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European Jazz Conference 2017

Ian Patterson By

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The EJN, inevitably, has evolved over its first thirty years. So too has jazz and so too the geo-political map of Europe. A lot of these changes were reflected in the discourses and dialogues of the EJC 2017, with the past casting almost as long a shadow over the three days as current events.

Day One

During the preliminary greetings to the 220-strong audience in the main sala of the Cankarjev dom EJN staff member Giambattista Tofoni explained the contents of the EJC shoulder bag gifted to everyone. Whist the eye-patch and the neck brace were clearly both sleeping aids Mr. Tofoni didn't clarify if a mass outbreak of snoozing was anticipated. The plastic container, however, was no mere water bottle. "You can put in it anything you want," Mr. Tofoni revealed.

This bold statement could also have served as a metaphor for jazz, for during the three days of the EJC, concert after concert underlined just how far-reaching jazz/improvised vocabulary has become.

Opening Gala Concert

Bojan Z

Since moving from the ex-Yugoslavia [Serbia] to France in the late 1988s, Bojan Z has carved out a niche as an exponent of Balkans folk-flavored jazz. For this concert, the pianist was joined by Slovenian musicians, though it was with an extended solo exhibition that Bojan Z began, launching off with the percussive intro of "Full Half Moon" from Soul Shelter (EmArcy, 2012). This thirteen-minute solo spot was laced with Balkan motifs and ornaments, alluding also to classical music and the influences of Don Cherry, Thelonious Monk and Keith Jarrett. Bojan Z's very own brand of world music was tender and dramatic in turn, his flowing narrative underpinned by dancing rhythms.

Goran Bojčevski on wooden flute (a kaval, widespread across the Balkans) then joined Bojan Z in a duo performance of one of Bojan Z's traditionally inspired tunes. The flute has a long history in Slovenia, for just a stone's throw away, the National Museum of Slovenia displays what is claimed to be the world's earliest flute, the holes carved into a bear's femur that dates back 43,000 years.

Bojčevski's quintet of Tadej Kampl (bass), Tomaž Marčič (accordion) and Ziga Kozar (drums) then swelled the ranks. Given that the musicians had first played together at the rehearsal earlier in the day, it was perhaps understandable that solos dominated, with the Slovenian leader's clarinet bringing a klezmer air to Bojan Z's dashing "Debacle Presidential." The brief, twenty-minute collaboration came to an end just when you felt the band was really warming to the task.

Rabih Abou Khalil

Lebanese-born, French based oud player Rabih Abou-Khalil has long straddled musical borders, with jazz, fado, French musette, blues and poetry just some of the threads entwined with his Arabic roots. Abou-Khalil was joined by Jared Cagwin on percussion and Luciano Biondini on accordion, a trio whose collaborations date back twenty years. The fiery "When Frankie Shot Lara" saw Biondini and Abou-Khalil deliver impassioned solos, with Cagwin's visceral rhythms stoking the flames.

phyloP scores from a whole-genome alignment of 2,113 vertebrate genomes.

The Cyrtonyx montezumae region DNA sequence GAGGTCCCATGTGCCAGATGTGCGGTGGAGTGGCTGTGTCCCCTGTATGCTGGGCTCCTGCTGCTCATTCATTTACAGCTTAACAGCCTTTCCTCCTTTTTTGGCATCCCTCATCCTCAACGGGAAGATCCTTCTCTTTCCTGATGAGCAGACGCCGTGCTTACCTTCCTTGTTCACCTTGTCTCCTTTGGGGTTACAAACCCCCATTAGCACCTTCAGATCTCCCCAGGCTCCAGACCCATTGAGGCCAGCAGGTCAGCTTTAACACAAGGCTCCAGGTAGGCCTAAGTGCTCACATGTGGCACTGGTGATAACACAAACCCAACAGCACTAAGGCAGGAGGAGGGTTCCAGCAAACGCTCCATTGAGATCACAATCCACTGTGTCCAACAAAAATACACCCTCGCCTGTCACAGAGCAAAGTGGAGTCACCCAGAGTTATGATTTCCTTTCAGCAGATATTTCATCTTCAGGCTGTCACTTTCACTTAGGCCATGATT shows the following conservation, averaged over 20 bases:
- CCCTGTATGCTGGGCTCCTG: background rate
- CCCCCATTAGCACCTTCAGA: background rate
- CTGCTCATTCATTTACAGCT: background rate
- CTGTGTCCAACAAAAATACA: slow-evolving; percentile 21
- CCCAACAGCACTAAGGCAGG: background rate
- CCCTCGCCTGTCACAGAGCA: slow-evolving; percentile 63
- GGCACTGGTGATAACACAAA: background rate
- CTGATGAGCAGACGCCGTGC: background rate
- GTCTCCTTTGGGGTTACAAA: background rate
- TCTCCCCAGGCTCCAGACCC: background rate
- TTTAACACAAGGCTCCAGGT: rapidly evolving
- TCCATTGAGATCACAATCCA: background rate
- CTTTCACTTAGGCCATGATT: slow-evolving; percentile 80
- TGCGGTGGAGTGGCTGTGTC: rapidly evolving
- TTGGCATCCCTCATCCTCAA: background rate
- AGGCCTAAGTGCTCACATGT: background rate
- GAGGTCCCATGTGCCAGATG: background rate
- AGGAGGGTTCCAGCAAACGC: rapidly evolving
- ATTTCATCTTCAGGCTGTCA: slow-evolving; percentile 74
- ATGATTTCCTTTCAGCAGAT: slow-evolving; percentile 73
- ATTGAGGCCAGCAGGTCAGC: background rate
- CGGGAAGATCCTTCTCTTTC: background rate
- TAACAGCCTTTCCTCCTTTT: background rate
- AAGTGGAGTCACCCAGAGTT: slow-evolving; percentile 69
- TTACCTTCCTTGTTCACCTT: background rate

Abou-Khalil has long enjoyed hanging comical titles on his compositions and "Crisp, Crap Coating"—a riveting number inspired by Finnish cuisine—was no exception. Yet the humour—and Abou Khalil could easily double as a stand-up comedian—could not mask the serious art in his compositions nor the mastery of his instrument; Abou Khalil is to the oud what Paco De Lucia was to the Spanish guitar.

The love song "If You Should Leave Me (Si Tu Me Quittes)" and the powerful lament "Dreams of a Dying City" highlighted the emotional depth in Abou-Khalil's pen. The latter, originally written for Beirut during the civil war, could today serve as a heartfelt cry for far too many cities throughout the Middle East.

Riffing oud and driving percussion colored the final number, with Biondini leaving his best to last with a wonderfully fluid solo. Abou-Khalil's ensembles small and large, however, have always been about the collective voice as this beautifully balanced concert, powerful yet elegant, amply demonstrated.

Day Two: Keynote Speech:

Rabih Abou Khalil: Music Across Borders

In a hugely entertaining and wide-ranging Keynote speech, Rabih Abou-Khalil touched on themes including early musical influences, migration, music as an expression of self, and reading copies of Das Spiegel in a Beirut basement for two years while the bombs fell. And, through medium of a simple, yet colorful parable, he suggested how better linguistic skills could potentially bring an end to all human conflict.

Growing up in Beirut, Abou-Khalil's first encounter with music from the West came in the shape of Frank Zappa, Thelonious Monk and Tom Jones. How different About-Kahlil's path in life might have been had he been seduced by Welsh crooner Jones instead of Zappa and Monk.

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